“Writer’s Block” It’s like the dreaded computer blue screen of the writing world: the one thing we all as writer’s fear, but will inevitably run into regardless. I could never quite understand this phenomenon, yet, alas, I’m not immune from the lull of these dreaded times.
All I know is that I’m getting quite tired of it. I honestly don’t know why this has been so hard on me lately. After what feels like forever, I’m finally getting back into these writing moods where I actually want to sit down and work on something, anything (yes, I desperately want to work on my book and finish the edit of the first, but I consider any writing on any of the books in the series progress). Yet, time and time again, it seems that as soon as I actually sit down to put pen to paper – or fingers to keys – I lose all that prior bright ambition and can barely focus, leading me to stare blankly at the screen for awhile before ultimately giving up. I’ve watched entirely too many movies and have been reading far more as of late. So, what is this? Writer’s block? Still? Or just a mirage wall? Maybe I’m using the term writer’s block as nothing more than an excuse, though I can’t imagine for what. I love to write, so what the heck do I need an excuse not to do it for? Unless, deep down I’m still saddled with that stress from the time when I was trying to do too much.
– Back in the beginning of the year, I had the immense ambition to pull off a full edit/rewrite of my book by June and have it published and ready for the Renaissance Festival here in August. Let’s just say that it turned out to be a far larger project than I ever could have imagined. Those that think manuscript editing consists of merely fixing punctuation and some grammatical errors have little knowledge of the authorial world. I will admit that I initially had the same thought… it died out very quick, only to be replaced with the fear and stress that I wouldn’t meet the constrictions of my own deadlines. As you can see, I was right in that assumption. Yet, therein lies the beginning of my problems. In my rush to try to meet that deadline anyways, telling myself that it was just my own negative thinking holding myself back, I did wind up getting a large chunk of the edit/rewrite done (over 200 pages of straight rewrite – I basically set the initial draft aside and wrote the beginning from scratch). However, the writing that I had once enjoyed had suddenly become a job that I came to hate. At the end of May – the last time that I honestly sat down and worked on anything regarding the first book – I finally allowed myself to admit, not just to myself, but also publically on my book’s Facebook page, that I was not going to have it done this summer. After that I allowed myself a much needed break, yet it seems to be a lengthy vacation that I have yet to return from. The good news is that I do miss my writing and the joy of it, I think I just still retain that fear of returning to that place where I found myself hating the one thing that I have always loved and want to eventually make a living out it. It’s an extremely difficult discovery to wake up one day and find that you want nothing to do with the one thing that makes your world. It’s like standing on the edge of a cliff and staring out into a void, not knowing what makes sense anymore, like the world had shifted and no longer revolves around the sun. All in all, a scary feeling.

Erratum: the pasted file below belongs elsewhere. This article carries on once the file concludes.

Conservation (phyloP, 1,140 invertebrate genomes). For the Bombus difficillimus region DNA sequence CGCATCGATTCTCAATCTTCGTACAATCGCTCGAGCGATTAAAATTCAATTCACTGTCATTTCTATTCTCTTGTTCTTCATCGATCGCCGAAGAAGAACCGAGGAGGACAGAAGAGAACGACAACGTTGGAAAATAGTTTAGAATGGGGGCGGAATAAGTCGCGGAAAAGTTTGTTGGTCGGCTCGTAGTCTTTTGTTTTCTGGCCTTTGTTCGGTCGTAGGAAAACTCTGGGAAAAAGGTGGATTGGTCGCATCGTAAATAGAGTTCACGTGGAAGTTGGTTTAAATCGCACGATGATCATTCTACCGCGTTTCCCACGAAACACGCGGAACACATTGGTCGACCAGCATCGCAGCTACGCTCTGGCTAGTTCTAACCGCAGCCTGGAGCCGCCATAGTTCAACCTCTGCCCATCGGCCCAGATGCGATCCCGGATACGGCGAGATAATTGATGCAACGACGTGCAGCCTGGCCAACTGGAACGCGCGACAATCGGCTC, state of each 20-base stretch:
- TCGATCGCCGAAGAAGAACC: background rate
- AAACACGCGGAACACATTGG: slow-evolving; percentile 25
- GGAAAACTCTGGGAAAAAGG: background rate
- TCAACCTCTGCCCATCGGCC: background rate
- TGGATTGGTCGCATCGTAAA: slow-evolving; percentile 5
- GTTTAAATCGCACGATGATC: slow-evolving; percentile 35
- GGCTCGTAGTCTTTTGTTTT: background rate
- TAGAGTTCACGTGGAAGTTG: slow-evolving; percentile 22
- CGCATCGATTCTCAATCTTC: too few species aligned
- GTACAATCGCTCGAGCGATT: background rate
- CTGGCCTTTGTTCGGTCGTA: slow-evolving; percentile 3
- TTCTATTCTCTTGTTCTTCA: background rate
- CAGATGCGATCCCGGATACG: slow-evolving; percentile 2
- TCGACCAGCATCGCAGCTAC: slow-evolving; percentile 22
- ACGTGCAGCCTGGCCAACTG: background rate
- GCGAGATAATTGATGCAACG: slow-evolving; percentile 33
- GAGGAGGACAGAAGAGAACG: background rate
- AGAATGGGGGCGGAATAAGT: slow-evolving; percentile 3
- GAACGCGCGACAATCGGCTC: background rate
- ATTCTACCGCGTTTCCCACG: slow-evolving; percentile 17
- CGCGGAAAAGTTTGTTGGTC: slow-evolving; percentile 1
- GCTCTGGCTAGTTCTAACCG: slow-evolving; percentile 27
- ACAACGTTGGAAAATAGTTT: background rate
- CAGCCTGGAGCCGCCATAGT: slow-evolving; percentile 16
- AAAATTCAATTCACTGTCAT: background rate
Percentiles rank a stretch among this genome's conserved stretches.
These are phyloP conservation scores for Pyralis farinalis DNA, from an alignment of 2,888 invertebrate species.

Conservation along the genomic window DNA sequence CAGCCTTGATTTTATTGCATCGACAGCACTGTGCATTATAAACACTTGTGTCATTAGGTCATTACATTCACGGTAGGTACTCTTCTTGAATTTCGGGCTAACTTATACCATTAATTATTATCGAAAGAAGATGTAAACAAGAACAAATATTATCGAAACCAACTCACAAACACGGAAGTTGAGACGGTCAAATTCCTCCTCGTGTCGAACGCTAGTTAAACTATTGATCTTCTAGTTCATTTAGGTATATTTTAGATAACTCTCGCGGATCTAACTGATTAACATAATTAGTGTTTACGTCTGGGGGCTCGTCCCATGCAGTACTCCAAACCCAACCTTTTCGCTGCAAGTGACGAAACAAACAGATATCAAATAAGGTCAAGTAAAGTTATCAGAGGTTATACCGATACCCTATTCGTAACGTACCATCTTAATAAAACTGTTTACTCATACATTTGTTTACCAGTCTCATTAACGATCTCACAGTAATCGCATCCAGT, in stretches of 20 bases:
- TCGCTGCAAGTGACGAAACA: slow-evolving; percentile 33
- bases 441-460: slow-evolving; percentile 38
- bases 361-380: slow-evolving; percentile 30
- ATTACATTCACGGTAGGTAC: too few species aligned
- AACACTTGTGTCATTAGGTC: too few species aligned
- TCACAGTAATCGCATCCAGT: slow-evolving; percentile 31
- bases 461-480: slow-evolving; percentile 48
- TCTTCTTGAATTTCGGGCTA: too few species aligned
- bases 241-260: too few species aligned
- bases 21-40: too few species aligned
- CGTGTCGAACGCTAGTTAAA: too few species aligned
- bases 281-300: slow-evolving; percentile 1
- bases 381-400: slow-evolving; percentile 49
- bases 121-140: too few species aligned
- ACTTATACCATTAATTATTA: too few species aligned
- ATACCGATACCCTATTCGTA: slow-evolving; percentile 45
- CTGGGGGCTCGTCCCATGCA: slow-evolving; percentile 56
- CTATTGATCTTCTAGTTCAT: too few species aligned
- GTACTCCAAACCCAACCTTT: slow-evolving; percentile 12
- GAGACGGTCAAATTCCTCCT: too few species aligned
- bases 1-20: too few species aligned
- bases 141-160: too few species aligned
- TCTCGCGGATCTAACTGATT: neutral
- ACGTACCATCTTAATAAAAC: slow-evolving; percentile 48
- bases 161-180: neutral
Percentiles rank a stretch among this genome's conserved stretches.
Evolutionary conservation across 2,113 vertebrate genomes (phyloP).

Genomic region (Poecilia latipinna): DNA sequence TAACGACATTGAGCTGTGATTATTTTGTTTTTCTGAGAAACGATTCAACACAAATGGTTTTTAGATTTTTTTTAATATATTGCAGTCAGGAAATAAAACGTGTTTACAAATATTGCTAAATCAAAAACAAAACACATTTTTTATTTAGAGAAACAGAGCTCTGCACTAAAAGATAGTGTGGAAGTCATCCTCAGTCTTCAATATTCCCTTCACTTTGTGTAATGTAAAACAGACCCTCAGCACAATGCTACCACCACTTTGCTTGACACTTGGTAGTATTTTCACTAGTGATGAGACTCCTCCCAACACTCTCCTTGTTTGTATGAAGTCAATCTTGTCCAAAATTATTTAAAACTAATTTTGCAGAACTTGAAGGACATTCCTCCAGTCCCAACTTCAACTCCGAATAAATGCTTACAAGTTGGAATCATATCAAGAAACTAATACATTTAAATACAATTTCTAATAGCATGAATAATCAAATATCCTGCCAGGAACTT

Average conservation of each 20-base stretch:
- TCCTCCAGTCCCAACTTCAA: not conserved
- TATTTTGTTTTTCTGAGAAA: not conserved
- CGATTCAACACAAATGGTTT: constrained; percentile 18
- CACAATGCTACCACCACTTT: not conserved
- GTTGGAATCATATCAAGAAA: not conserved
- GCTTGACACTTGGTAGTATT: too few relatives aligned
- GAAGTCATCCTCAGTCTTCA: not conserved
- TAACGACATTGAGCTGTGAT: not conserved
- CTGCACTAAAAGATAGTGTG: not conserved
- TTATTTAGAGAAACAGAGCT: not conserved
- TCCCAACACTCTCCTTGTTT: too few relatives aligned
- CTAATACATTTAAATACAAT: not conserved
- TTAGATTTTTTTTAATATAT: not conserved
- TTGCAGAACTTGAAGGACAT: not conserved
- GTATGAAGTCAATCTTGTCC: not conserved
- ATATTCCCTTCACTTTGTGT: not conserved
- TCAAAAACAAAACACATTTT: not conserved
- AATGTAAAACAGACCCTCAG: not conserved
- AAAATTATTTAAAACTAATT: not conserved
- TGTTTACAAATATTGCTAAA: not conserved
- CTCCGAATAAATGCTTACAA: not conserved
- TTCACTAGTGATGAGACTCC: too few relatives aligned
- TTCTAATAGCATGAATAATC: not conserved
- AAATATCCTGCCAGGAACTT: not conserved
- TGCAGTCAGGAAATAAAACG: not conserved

And though, I think I’ve finally begun to rise from the ashes of that fall, I still haven’t been able to let all those negative feelings go. The worst thing about being a writer I believe – at least in my own case, not sure how it is for others – is that I think it’s actually made me more emotional as a person and far more susceptible to bouts of depression. It’s wonderful, being able to explore those deepest depths of the darkness of one’s mind and then effectively putting it on the page for other’s entertainment, but to actually feel it yourself really saps your strength of character after awhile. I’ve noticed as well, that there are times when my own moods reflect those of my characters and how they’re reacting to events in the story as I’m writing.